Federal regulator charges Wells Fargo with penalty of $1 billion for abuses such as charging unwitting customers for auto insurance and bogus mortgage fees.
The Consumer Financial Protection Bureau and the Office of the Comptroller of the Currency plan to announce the penalty as part of a settlement on Friday, according to the New York Times.
It would be the highest fine ever imposed by the consumer bureau. It could reduce the banking giant’s first-quarter profit by about 20%, according to research firm Edward Jones.
The bank announced in July that it would give refunds to more than 570,000 auto loan customers who were charged for auto insurance without their knowledge and when they already had coverage.
Wells Fargo also has said that it improperly charged some customers to extend interest rate locks on mortgages because of delays that it caused, not the clients.
In October, the company said it would give refunds to customers who paid the fees between September 16, 2013 and February 28, 2017. The company agreed to the sanctions and said they could cut profits by as much as $400 million this year.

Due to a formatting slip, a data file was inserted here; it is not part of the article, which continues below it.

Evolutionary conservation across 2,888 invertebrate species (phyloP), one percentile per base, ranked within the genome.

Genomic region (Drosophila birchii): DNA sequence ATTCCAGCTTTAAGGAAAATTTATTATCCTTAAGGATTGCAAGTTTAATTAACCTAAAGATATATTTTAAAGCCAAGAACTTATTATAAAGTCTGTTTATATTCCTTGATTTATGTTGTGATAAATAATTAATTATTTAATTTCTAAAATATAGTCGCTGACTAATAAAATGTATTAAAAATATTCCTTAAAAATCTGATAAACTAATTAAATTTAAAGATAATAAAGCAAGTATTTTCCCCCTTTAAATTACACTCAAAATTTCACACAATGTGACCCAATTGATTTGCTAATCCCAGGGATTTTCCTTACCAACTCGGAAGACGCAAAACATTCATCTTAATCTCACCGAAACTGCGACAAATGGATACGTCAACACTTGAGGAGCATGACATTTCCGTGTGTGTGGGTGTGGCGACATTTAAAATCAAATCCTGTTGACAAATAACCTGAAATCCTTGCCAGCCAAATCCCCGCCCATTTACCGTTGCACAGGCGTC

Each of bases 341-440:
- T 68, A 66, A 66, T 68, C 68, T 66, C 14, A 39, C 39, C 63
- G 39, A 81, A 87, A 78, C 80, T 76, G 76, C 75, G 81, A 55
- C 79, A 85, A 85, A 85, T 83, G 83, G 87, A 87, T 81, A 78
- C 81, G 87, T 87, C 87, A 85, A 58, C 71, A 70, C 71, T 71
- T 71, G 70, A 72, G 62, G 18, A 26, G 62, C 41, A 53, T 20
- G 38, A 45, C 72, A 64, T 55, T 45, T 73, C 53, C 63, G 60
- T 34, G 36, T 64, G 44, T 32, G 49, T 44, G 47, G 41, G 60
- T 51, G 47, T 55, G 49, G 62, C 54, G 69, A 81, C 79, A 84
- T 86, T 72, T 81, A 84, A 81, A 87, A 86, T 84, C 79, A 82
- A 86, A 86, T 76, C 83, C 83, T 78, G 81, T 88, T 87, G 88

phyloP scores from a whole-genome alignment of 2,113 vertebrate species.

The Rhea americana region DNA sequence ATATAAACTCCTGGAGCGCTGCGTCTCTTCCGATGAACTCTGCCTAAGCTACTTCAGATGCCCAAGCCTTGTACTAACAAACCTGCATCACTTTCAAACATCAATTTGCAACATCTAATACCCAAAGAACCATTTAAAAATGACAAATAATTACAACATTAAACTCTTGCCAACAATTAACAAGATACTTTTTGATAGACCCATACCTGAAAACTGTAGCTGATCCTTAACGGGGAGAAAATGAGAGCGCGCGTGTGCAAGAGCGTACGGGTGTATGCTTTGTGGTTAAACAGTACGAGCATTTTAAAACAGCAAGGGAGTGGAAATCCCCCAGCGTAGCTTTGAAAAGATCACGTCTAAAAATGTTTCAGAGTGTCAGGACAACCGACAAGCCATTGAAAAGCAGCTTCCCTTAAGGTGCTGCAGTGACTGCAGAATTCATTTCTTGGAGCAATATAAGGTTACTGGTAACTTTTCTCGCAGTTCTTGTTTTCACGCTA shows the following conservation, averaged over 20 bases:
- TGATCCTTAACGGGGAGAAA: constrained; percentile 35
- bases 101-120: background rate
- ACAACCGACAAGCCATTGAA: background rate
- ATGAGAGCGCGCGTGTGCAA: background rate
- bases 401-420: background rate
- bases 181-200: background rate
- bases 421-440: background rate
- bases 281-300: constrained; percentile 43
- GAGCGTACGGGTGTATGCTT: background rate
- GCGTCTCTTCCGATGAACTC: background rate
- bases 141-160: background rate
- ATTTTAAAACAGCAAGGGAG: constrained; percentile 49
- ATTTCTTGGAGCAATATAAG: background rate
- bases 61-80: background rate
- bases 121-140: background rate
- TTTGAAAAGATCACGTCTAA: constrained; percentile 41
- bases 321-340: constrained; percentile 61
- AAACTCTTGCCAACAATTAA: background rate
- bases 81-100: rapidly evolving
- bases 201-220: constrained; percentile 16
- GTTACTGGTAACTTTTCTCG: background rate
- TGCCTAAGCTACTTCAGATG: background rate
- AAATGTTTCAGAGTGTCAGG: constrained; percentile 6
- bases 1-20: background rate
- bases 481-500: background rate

The $1 billion fine would be the latest setback for Wells Fargo. Last year, it created about 3.5 million bank and credit card accounts that were not authorized by customers and paid $185 million in penalties.
The company also faces a possible separate investigation into whether its wealth management division made improper referrals or recommendations to the company’s investment and fiduciary services businesses.
For the first quarter, Wells Fargo reported net income of $5.9 million, or $1.12 per share, on $21.9 billion in revenue. That topped analysts’ estimate of $1.11 per share.